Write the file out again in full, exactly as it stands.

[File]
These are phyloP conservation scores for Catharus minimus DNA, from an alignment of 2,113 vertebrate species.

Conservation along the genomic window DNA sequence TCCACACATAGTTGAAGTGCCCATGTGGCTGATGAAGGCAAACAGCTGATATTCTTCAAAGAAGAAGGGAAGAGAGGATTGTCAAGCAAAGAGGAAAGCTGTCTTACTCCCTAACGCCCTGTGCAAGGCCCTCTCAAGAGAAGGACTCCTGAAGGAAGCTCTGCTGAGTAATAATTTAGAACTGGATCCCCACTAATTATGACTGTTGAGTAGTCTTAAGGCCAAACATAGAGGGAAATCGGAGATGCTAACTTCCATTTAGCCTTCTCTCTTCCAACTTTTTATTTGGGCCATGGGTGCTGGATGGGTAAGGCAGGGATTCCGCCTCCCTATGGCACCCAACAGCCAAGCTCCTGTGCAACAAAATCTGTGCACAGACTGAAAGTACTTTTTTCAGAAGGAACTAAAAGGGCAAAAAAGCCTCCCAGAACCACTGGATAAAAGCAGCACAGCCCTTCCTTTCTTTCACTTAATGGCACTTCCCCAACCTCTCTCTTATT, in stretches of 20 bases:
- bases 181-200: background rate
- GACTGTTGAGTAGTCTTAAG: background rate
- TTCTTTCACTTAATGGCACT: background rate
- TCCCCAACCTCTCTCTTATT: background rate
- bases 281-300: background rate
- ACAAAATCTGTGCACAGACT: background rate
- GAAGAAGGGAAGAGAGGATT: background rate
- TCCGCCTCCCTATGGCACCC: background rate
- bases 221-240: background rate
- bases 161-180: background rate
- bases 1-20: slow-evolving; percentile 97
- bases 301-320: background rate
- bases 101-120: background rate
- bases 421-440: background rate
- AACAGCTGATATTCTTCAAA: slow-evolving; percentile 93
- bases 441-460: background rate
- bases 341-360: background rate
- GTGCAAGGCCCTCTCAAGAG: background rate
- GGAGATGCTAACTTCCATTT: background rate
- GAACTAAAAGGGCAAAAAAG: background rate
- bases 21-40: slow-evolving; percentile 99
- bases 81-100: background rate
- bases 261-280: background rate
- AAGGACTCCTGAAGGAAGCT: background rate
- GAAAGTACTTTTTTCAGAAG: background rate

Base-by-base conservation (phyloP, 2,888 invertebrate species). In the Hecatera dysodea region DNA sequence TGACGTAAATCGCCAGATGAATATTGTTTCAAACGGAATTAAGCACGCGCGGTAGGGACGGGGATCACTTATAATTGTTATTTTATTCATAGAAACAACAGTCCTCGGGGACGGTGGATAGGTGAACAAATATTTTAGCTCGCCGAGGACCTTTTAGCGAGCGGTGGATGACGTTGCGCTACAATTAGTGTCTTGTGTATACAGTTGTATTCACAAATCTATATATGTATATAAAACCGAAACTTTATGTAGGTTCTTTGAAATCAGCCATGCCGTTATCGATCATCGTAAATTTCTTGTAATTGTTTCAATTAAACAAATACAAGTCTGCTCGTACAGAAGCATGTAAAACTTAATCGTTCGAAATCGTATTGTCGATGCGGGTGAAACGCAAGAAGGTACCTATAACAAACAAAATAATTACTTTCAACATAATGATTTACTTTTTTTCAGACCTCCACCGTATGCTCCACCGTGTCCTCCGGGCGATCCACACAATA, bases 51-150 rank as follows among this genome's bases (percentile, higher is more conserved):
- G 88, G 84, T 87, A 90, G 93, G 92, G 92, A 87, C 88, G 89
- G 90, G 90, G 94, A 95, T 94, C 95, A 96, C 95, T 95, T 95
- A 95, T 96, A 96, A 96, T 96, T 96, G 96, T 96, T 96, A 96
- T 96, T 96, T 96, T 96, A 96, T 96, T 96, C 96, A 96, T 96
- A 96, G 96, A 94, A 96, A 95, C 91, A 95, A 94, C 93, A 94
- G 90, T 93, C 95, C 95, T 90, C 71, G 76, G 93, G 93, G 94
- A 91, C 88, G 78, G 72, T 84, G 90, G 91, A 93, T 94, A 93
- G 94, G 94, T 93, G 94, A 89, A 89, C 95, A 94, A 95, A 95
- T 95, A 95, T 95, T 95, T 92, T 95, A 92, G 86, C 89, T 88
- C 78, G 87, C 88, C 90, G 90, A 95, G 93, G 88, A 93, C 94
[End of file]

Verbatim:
These are phyloP conservation scores for Catharus minimus DNA, from an alignment of 2,113 vertebrate species.

Conservation along the genomic window DNA sequence TCCACACATAGTTGAAGTGCCCATGTGGCTGATGAAGGCAAACAGCTGATATTCTTCAAAGAAGAAGGGAAGAGAGGATTGTCAAGCAAAGAGGAAAGCTGTCTTACTCCCTAACGCCCTGTGCAAGGCCCTCTCAAGAGAAGGACTCCTGAAGGAAGCTCTGCTGAGTAATAATTTAGAACTGGATCCCCACTAATTATGACTGTTGAGTAGTCTTAAGGCCAAACATAGAGGGAAATCGGAGATGCTAACTTCCATTTAGCCTTCTCTCTTCCAACTTTTTATTTGGGCCATGGGTGCTGGATGGGTAAGGCAGGGATTCCGCCTCCCTATGGCACCCAACAGCCAAGCTCCTGTGCAACAAAATCTGTGCACAGACTGAAAGTACTTTTTTCAGAAGGAACTAAAAGGGCAAAAAAGCCTCCCAGAACCACTGGATAAAAGCAGCACAGCCCTTCCTTTCTTTCACTTAATGGCACTTCCCCAACCTCTCTCTTATT, in stretches of 20 bases:
- bases 181-200: background rate
- GACTGTTGAGTAGTCTTAAG: background rate
- TTCTTTCACTTAATGGCACT: background rate
- TCCCCAACCTCTCTCTTATT: background rate
- bases 281-300: background rate
- ACAAAATCTGTGCACAGACT: background rate
- GAAGAAGGGAAGAGAGGATT: background rate
- TCCGCCTCCCTATGGCACCC: background rate
- bases 221-240: background rate
- bases 161-180: background rate
- bases 1-20: slow-evolving; percentile 97
- bases 301-320: background rate
- bases 101-120: background rate
- bases 421-440: background rate
- AACAGCTGATATTCTTCAAA: slow-evolving; percentile 93
- bases 441-460: background rate
- bases 341-360: background rate
- GTGCAAGGCCCTCTCAAGAG: background rate
- GGAGATGCTAACTTCCATTT: background rate
- GAACTAAAAGGGCAAAAAAG: background rate
- bases 21-40: slow-evolving; percentile 99
- bases 81-100: background rate
- bases 261-280: background rate
- AAGGACTCCTGAAGGAAGCT: background rate
- GAAAGTACTTTTTTCAGAAG: background rate

Base-by-base conservation (phyloP, 2,888 invertebrate species). In the Hecatera dysodea region DNA sequence TGACGTAAATCGCCAGATGAATATTGTTTCAAACGGAATTAAGCACGCGCGGTAGGGACGGGGATCACTTATAATTGTTATTTTATTCATAGAAACAACAGTCCTCGGGGACGGTGGATAGGTGAACAAATATTTTAGCTCGCCGAGGACCTTTTAGCGAGCGGTGGATGACGTTGCGCTACAATTAGTGTCTTGTGTATACAGTTGTATTCACAAATCTATATATGTATATAAAACCGAAACTTTATGTAGGTTCTTTGAAATCAGCCATGCCGTTATCGATCATCGTAAATTTCTTGTAATTGTTTCAATTAAACAAATACAAGTCTGCTCGTACAGAAGCATGTAAAACTTAATCGTTCGAAATCGTATTGTCGATGCGGGTGAAACGCAAGAAGGTACCTATAACAAACAAAATAATTACTTTCAACATAATGATTTACTTTTTTTCAGACCTCCACCGTATGCTCCACCGTGTCCTCCGGGCGATCCACACAATA, bases 51-150 rank as follows among this genome's bases (percentile, higher is more conserved):
- G 88, G 84, T 87, A 90, G 93, G 92, G 92, A 87, C 88, G 89
- G 90, G 90, G 94, A 95, T 94, C 95, A 96, C 95, T 95, T 95
- A 95, T 96, A 96, A 96, T 96, T 96, G 96, T 96, T 96, A 96
- T 96, T 96, T 96, T 96, A 96, T 96, T 96, C 96, A 96, T 96
- A 96, G 96, A 94, A 96, A 95, C 91, A 95, A 94, C 93, A 94
- G 90, T 93, C 95, C 95, T 90, C 71, G 76, G 93, G 93, G 94
- A 91, C 88, G 78, G 72, T 84, G 90, G 91, A 93, T 94, A 93
- G 94, G 94, T 93, G 94, A 89, A 89, C 95, A 94, A 95, A 95
- T 95, A 95, T 95, T 95, T 92, T 95, A 92, G 86, C 89, T 88
- C 78, G 87, C 88, C 90, G 90, A 95, G 93, G 88, A 93, C 94